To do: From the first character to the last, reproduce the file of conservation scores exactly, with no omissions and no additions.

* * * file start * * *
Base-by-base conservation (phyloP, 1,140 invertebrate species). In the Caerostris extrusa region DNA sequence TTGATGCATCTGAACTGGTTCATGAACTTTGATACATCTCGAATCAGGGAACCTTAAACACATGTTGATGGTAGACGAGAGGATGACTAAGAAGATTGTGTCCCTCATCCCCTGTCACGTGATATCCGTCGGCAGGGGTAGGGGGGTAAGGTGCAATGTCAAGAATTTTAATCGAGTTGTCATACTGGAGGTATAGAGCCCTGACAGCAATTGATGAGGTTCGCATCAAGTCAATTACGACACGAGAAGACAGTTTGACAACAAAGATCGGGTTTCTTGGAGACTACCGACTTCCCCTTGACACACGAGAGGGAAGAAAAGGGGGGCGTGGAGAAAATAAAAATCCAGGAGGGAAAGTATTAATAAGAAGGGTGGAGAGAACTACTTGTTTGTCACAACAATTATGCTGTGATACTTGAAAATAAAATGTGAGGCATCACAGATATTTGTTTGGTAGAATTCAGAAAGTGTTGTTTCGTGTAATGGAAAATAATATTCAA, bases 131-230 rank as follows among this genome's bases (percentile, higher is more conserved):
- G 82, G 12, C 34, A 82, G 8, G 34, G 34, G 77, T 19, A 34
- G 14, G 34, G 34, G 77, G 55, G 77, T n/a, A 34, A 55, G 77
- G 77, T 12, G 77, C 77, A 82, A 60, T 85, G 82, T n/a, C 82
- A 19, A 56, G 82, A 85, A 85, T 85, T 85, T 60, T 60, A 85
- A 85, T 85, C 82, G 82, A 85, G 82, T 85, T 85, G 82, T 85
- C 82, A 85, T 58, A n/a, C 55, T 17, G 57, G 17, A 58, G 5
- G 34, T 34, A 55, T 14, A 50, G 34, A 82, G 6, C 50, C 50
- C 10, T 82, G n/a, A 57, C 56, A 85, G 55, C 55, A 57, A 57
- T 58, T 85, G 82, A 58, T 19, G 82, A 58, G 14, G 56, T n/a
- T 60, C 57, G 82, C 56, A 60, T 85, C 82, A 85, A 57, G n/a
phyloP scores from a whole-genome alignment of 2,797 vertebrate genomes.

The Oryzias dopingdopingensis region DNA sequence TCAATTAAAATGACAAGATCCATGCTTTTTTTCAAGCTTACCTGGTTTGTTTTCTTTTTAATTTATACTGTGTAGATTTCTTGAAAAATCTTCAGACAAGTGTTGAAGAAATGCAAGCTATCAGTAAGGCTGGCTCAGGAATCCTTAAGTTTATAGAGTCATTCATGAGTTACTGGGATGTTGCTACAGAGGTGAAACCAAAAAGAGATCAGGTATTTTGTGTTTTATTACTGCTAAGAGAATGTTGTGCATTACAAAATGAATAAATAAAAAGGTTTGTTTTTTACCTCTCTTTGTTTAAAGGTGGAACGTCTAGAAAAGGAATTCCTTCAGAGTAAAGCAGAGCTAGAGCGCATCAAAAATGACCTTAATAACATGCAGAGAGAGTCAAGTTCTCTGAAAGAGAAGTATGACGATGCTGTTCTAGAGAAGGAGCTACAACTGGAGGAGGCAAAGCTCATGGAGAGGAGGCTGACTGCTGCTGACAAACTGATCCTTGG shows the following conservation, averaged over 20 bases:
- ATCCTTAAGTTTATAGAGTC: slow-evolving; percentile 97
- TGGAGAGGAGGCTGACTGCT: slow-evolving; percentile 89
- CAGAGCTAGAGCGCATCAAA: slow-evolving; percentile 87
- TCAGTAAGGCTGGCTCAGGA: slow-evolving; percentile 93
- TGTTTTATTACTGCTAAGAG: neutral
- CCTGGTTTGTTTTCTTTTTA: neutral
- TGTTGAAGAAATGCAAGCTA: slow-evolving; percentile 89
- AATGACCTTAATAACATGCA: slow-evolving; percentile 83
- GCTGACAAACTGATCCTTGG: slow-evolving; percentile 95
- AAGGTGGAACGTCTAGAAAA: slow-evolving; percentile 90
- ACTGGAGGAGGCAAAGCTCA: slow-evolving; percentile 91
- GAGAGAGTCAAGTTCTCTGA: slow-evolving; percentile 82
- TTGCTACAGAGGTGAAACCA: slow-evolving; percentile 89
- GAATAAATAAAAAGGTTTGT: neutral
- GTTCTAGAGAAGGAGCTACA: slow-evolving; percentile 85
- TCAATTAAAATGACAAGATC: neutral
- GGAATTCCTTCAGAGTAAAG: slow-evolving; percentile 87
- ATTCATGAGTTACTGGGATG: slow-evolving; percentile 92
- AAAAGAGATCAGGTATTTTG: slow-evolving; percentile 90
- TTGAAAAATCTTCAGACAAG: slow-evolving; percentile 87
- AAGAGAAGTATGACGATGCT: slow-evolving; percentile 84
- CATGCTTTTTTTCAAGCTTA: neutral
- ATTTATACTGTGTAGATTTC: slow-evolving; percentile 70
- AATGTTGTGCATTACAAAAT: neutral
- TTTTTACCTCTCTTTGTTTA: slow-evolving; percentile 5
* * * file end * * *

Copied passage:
Base-by-base conservation (phyloP, 1,140 invertebrate species). In the Caerostris extrusa region DNA sequence TTGATGCATCTGAACTGGTTCATGAACTTTGATACATCTCGAATCAGGGAACCTTAAACACATGTTGATGGTAGACGAGAGGATGACTAAGAAGATTGTGTCCCTCATCCCCTGTCACGTGATATCCGTCGGCAGGGGTAGGGGGGTAAGGTGCAATGTCAAGAATTTTAATCGAGTTGTCATACTGGAGGTATAGAGCCCTGACAGCAATTGATGAGGTTCGCATCAAGTCAATTACGACACGAGAAGACAGTTTGACAACAAAGATCGGGTTTCTTGGAGACTACCGACTTCCCCTTGACACACGAGAGGGAAGAAAAGGGGGGCGTGGAGAAAATAAAAATCCAGGAGGGAAAGTATTAATAAGAAGGGTGGAGAGAACTACTTGTTTGTCACAACAATTATGCTGTGATACTTGAAAATAAAATGTGAGGCATCACAGATATTTGTTTGGTAGAATTCAGAAAGTGTTGTTTCGTGTAATGGAAAATAATATTCAA, bases 131-230 rank as follows among this genome's bases (percentile, higher is more conserved):
- G 82, G 12, C 34, A 82, G 8, G 34, G 34, G 77, T 19, A 34
- G 14, G 34, G 34, G 77, G 55, G 77, T n/a, A 34, A 55, G 77
- G 77, T 12, G 77, C 77, A 82, A 60, T 85, G 82, T n/a, C 82
- A 19, A 56, G 82, A 85, A 85, T 85, T 85, T 60, T 60, A 85
- A 85, T 85, C 82, G 82, A 85, G 82, T 85, T 85, G 82, T 85
- C 82, A 85, T 58, A n/a, C 55, T 17, G 57, G 17, A 58, G 5
- G 34, T 34, A 55, T 14, A 50, G 34, A 82, G 6, C 50, C 50
- C 10, T 82, G n/a, A 57, C 56, A 85, G 55, C 55, A 57, A 57
- T 58, T 85, G 82, A 58, T 19, G 82, A 58, G 14, G 56, T n/a
- T 60, C 57, G 82, C 56, A 60, T 85, C 82, A 85, A 57, G n/a
phyloP scores from a whole-genome alignment of 2,797 vertebrate genomes.

The Oryzias dopingdopingensis region DNA sequence TCAATTAAAATGACAAGATCCATGCTTTTTTTCAAGCTTACCTGGTTTGTTTTCTTTTTAATTTATACTGTGTAGATTTCTTGAAAAATCTTCAGACAAGTGTTGAAGAAATGCAAGCTATCAGTAAGGCTGGCTCAGGAATCCTTAAGTTTATAGAGTCATTCATGAGTTACTGGGATGTTGCTACAGAGGTGAAACCAAAAAGAGATCAGGTATTTTGTGTTTTATTACTGCTAAGAGAATGTTGTGCATTACAAAATGAATAAATAAAAAGGTTTGTTTTTTACCTCTCTTTGTTTAAAGGTGGAACGTCTAGAAAAGGAATTCCTTCAGAGTAAAGCAGAGCTAGAGCGCATCAAAAATGACCTTAATAACATGCAGAGAGAGTCAAGTTCTCTGAAAGAGAAGTATGACGATGCTGTTCTAGAGAAGGAGCTACAACTGGAGGAGGCAAAGCTCATGGAGAGGAGGCTGACTGCTGCTGACAAACTGATCCTTGG shows the following conservation, averaged over 20 bases:
- ATCCTTAAGTTTATAGAGTC: slow-evolving; percentile 97
- TGGAGAGGAGGCTGACTGCT: slow-evolving; percentile 89
- CAGAGCTAGAGCGCATCAAA: slow-evolving; percentile 87
- TCAGTAAGGCTGGCTCAGGA: slow-evolving; percentile 93
- TGTTTTATTACTGCTAAGAG: neutral
- CCTGGTTTGTTTTCTTTTTA: neutral
- TGTTGAAGAAATGCAAGCTA: slow-evolving; percentile 89
- AATGACCTTAATAACATGCA: slow-evolving; percentile 83
- GCTGACAAACTGATCCTTGG: slow-evolving; percentile 95
- AAGGTGGAACGTCTAGAAAA: slow-evolving; percentile 90
- ACTGGAGGAGGCAAAGCTCA: slow-evolving; percentile 91
- GAGAGAGTCAAGTTCTCTGA: slow-evolving; percentile 82
- TTGCTACAGAGGTGAAACCA: slow-evolving; percentile 89
- GAATAAATAAAAAGGTTTGT: neutral
- GTTCTAGAGAAGGAGCTACA: slow-evolving; percentile 85
- TCAATTAAAATGACAAGATC: neutral
- GGAATTCCTTCAGAGTAAAG: slow-evolving; percentile 87
- ATTCATGAGTTACTGGGATG: slow-evolving; percentile 92
- AAAAGAGATCAGGTATTTTG: slow-evolving; percentile 90
- TTGAAAAATCTTCAGACAAG: slow-evolving; percentile 87
- AAGAGAAGTATGACGATGCT: slow-evolving; percentile 84
- CATGCTTTTTTTCAAGCTTA: neutral
- ATTTATACTGTGTAGATTTC: slow-evolving; percentile 70
- AATGTTGTGCATTACAAAAT: neutral
- TTTTTACCTCTCTTTGTTTA: slow-evolving; percentile 5